Aspera is a commercial file transfer protocol that provides better transfer speeds than FTP over long distances. For short distance file transfers we recommend the use of FTP.

Download Aspera ascp command line client from here. Please select the correct operating system. The ascp command line client is distributed as part of the aspera connect high-performance transfer browser plug-in.

Your command should look similar to this:

    ascp -QT -l300M -L- <file to upload> <Webin-N>@webin.ebi.ac.uk:.

 

The '-l300M' option sets the upload speed limit to 30MB/s. You may wish to lower this value to increase the reliability of the transfer.

The '-L-' option is for printing logs out while transferring,

The <file to upload> can be a file mask (e.g. '*.cram') or a list of files.

The <Webin-N> is your Webin submission account.

Submitters having era-drop-N accounts may also continue to upload files through fasp.sra.ebi.ac.uk. However, this service is planned to be retired in the future.

    ascp -QT -l300M -L- <file to upload> <era-drop-N>@fasp.sra.ebi.ac.uk:.

MD5 checksums and how to apply them

Ftp transfers are not always successful. Especially with large files. The MD5 hash (or checksum) functions as a compact digital fingerprint of a file. We need to know the md5sum of each file when it is on your computer. If it has a different checksum when we calculate it on our side then the transfer was corrupted or incomplete.

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EXAMPLE:
File U937_R1.fastq.bz2 (in diagram) has a different checksum after transfer.
The file may not be 100% intact and should not be processed at this stage.
Error notification is emailed to the submitter.

When you upload the files you must also register the md5 checksum of each file so that we can check that each file transfer was properly completed. To find the checksum for a file in Linux or Mac use the ‘md5sum’ tool:

home> md5sum Solid0140_20081011_2_Lib_11_2.fastq.gz 
b26854779ea34e0bc3f47219e6e079e6 Solid0140_20081011_2_Lib_11_2.fastq.gz

 

Windows operating system has a different way of calculating md5 checksums. There are also tools to do this available for download

There are 2 ways to register the md5sum of each file on your computer so that we can check if it is the same when the file has reached our servers.

1. Save each checksum in it’s own file (the checksum file) and upload both files (the original and the checksum file) at the same time. The checksum file has the same name as the original file except that it has “.md5” at the end

home> md5sum Solid0140_20081011_2_Lib_11_2.fastq.gz > Solid0140_20081011_2_Lib_11_2.fastq.gz.md5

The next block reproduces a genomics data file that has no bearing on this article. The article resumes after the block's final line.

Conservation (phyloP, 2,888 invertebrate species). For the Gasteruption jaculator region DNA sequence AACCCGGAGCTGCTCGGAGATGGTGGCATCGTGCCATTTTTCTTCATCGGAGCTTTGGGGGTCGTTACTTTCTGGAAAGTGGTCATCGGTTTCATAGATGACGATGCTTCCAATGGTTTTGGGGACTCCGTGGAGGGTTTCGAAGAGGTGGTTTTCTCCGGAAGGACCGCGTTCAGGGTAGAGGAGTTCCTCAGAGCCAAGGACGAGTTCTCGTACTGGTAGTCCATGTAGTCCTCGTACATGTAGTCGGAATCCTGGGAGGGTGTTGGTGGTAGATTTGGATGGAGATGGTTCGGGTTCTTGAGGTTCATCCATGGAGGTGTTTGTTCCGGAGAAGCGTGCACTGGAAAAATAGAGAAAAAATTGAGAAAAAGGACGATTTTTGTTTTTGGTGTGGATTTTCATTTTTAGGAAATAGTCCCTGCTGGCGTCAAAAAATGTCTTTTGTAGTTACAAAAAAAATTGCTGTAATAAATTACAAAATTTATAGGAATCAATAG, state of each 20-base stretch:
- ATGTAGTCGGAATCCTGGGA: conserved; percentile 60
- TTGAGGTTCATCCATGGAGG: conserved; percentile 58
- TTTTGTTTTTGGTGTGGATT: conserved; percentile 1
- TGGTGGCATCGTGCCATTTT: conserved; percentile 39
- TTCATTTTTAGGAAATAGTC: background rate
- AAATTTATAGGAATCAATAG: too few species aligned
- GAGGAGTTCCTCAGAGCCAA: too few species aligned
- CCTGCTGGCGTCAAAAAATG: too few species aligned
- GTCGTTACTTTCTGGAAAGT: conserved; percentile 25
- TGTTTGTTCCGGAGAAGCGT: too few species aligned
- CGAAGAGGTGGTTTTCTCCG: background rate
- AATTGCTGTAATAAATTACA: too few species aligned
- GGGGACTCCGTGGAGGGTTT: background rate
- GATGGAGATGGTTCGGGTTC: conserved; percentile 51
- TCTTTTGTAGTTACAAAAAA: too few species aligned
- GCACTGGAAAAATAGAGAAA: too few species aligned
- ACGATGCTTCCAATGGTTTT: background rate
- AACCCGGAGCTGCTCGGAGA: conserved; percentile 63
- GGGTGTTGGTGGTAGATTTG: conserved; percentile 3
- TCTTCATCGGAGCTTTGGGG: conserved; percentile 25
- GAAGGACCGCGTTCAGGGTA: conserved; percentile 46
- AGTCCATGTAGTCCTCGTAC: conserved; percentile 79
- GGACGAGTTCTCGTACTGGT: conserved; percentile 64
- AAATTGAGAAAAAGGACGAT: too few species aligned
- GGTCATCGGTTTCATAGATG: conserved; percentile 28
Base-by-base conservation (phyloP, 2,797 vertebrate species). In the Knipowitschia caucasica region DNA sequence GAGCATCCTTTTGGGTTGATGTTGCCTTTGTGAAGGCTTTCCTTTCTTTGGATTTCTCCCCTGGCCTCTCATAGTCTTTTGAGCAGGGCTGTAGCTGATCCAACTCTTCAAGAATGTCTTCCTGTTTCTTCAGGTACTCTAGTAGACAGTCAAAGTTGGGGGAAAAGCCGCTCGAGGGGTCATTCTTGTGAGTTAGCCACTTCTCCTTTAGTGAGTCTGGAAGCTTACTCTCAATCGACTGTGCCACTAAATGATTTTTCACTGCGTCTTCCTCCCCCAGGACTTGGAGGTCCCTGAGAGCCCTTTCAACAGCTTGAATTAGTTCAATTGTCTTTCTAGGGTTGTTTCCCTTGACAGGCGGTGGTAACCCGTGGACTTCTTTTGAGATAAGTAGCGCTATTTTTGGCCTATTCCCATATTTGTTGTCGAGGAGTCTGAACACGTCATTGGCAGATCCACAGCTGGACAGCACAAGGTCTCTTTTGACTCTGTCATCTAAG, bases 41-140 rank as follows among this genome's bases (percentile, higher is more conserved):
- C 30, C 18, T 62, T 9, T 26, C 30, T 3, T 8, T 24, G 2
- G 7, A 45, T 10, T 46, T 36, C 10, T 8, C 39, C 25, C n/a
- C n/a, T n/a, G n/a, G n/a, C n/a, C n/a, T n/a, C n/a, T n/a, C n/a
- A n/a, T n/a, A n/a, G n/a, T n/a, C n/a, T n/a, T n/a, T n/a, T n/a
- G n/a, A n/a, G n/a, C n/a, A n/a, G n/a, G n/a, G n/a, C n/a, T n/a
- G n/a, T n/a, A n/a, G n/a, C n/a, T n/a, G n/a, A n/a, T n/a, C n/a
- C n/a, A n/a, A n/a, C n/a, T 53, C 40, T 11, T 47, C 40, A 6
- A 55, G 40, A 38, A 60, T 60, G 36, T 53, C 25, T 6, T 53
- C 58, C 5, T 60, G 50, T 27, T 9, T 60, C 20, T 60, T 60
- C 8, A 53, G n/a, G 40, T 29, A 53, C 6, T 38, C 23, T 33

home> cat Solid0140_20081011_2_Lib_11_2.fastq.gz.md5
b26854779ea34e0bc3f47219e6e079e6  Solid0140_20081011_2_Lib_11_2.fastq.gz

 

The ENA file uploader client (embedded inside Webin tool) will do this automatically.

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2. The second way to register a checksum for each file is to do it at submission time. When you create your runs and experiments there is a column in the tsv/spreadsheet/web form to add the md5sum for each file. Of course you still need to calculate the checksums yourself using the methods discussed previously.

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So what happens when ENA finds a file whose checksum does not match the one that is registered?

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You will receive a notification by email.

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Why is there no match? The possibilities are:

1. The wrong checksum is registered. You can check this – simply calculate the checksum of your local version of the file and compare to the one listed in the email. If the wrong checksum is registered you can upload a new checksum file (or use the upload client to re upload the file and by default, a new checksum file)

2. If you know the registered checksum to be correct (after carrying out step 1), then the transfer must have been incomplete. Try uploading the file again. You may need to seek out a more stable internet connection.

There is another scenario where the wrong checksum could be registered for file. This is when a different preliminary check has failed. Some of the checks carried out include “is the BAM file readable with samtools” or “does the fastq file have 4 lines per read”. To fix these errors you need to upload a fixed file which will have a different md5sum from the orginal. As before, you can upload a new checksum file (or use the upload client to re upload the file and by default, a new checksum file).

When updating checksums and uploading fixed files please preserve all file names and directory paths so that the system can find your replacement files and checksum files. If the run is already archived, you can not replace the file contained in the run by uploading one of the same name into your ftp area. These solutions are only for files that have failed preliminary checks (when you receive error notification email or when Webin displays “not archived”).

It is also possible to edit registered checksums within Webin by clicking ‘edit’ in the Runs tab. This is ideal if you only have a few problem files but if you have many it is more practical to create checksum files and upload them to your ftp area.